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The four royal babies who take centre stage in a never before seen photo

A never before seen photo of four royal babies born within weeks of one another is one of the star attractions in a brand new exhibition about to open in London.

Royal Portraits: A Century of Photography starts at The King’s Gallery at Buckingham Palace on May 17th and contains over 150 items from the Royal Collection, telling the story of royalty over a century.

A bumper year for royal babies

The early part of 1964 had proved a bumper time for royal arrivals and the picture taking centre stage in the exhibition captures the moment.

The four babies are shown in the arms of their mothers – Queen Elizabeth II, Princess Margaret, the Duchess of Kent and Princess Alexandra.

The portrait was taken as a special thank you for Sir John Peel , the obstetrician who had overseen the safe delivery of all four babies.

A new prince

First of them was Princess Alexandra’s first child. James Robert Bruce Ogilvy was born on February 29th 1964 at Thatched House Lodge in Richmond Park.

Next to arrive was Queen Elizabeth II’s youngest child. Prince Edward Antony Richard Louis was born on March 10th 1964 at Buckingham Palace as third in line to the throne.

Photo by Lord Snowdon/ Royal Collection Trust

The first of the two girls to be born was the daughter of the Duke and Duchess of Kent. Lady Helen Marina Lucy arrived on April 28th 1964 at Coppins in Buckinghamshire.

The youngest of the four royal babies in the photo is the daughter of Princess Margaret. Lady Sarah Frances Elizabeth was born on May 1st 1964 at Kensington Palace.

And the photographer who captured this historic image was Lady Sarah’s proud father, Antony Armstrong-Jones, Earl of Snowdon.

‘Darling Lilibet’

Alongside the photo in the exhibition is a handwritten letter from Princess Margaret to her sister, Elizabeth II, addressed to ‘Darling Lilibet’ and asking for her to sign a copy of the photo ‘as a souvenir of an extraordinary two months of delivery’.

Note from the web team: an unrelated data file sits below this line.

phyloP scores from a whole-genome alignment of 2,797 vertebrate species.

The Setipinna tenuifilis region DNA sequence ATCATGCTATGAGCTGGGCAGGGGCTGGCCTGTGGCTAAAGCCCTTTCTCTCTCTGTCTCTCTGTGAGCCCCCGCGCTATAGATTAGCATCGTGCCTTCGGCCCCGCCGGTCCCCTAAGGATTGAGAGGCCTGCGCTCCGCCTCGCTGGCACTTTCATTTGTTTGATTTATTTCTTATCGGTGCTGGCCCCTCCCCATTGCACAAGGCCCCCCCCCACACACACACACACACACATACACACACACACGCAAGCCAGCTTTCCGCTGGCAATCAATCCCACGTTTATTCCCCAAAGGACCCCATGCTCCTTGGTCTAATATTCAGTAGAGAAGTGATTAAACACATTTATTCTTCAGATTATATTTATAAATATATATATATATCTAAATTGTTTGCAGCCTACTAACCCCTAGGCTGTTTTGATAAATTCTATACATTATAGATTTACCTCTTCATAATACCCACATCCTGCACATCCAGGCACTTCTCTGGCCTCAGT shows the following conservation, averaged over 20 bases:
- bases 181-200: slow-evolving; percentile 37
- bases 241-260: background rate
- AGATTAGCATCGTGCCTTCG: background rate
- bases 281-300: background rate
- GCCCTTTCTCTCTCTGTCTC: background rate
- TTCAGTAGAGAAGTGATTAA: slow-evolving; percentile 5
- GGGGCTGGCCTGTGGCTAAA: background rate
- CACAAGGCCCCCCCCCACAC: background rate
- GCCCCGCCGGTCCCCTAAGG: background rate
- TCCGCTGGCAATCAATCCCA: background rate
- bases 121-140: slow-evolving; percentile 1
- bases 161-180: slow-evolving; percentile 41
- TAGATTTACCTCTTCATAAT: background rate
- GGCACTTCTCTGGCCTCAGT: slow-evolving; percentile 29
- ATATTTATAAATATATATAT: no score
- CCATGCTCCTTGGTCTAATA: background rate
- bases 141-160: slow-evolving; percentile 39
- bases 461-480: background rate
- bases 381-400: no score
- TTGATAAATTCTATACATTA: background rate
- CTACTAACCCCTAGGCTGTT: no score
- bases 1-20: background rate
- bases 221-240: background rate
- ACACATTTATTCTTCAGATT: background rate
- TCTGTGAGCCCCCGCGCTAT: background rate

Other star photos in the exhibition include the earliest surviving photographic print of a member of the Royal Family in colour. It features Alice, Duchess of Gloucester on her wedding day and it was taken by Madame Yeovonde.

The Royal Family had become a champion of female photographers during the 1920s and 1930s and work by Dorothy Wilding is also included in the exhibition.

Royal Portraits: A Century of Photography runs at The King’s Gallery, Buckingham Palace from May 17th 2024 until October 6th 2024. More information can be found on the website along with ticket booking details.

About author

Lydia Starbuck is Jubilee and Associate Editor at Royal Central and the main producer and presenter of the Royal Central Podcast and Royal Central Extra. Lydia is also a pen name of June Woolerton who is a journalist and writer with over twenty years experience in TV, radio, print and online. Her latest book, A History of British Royal Jubilees, is out now. Her new book, The Mysterious Death of Katherine Parr, will be published in March 2024. June is an award winning reporter, producer and editor. She's appeared on outlets including BBC 5 Live, BBC Radio Ulster and BBC Local Radio and has also helped set up a commercial radio station. June is also an accomplished writer with a wide range of material published online and in print. She is the author of two novels, published as e-books. She is also a marriage registrar and ceremony celebrant.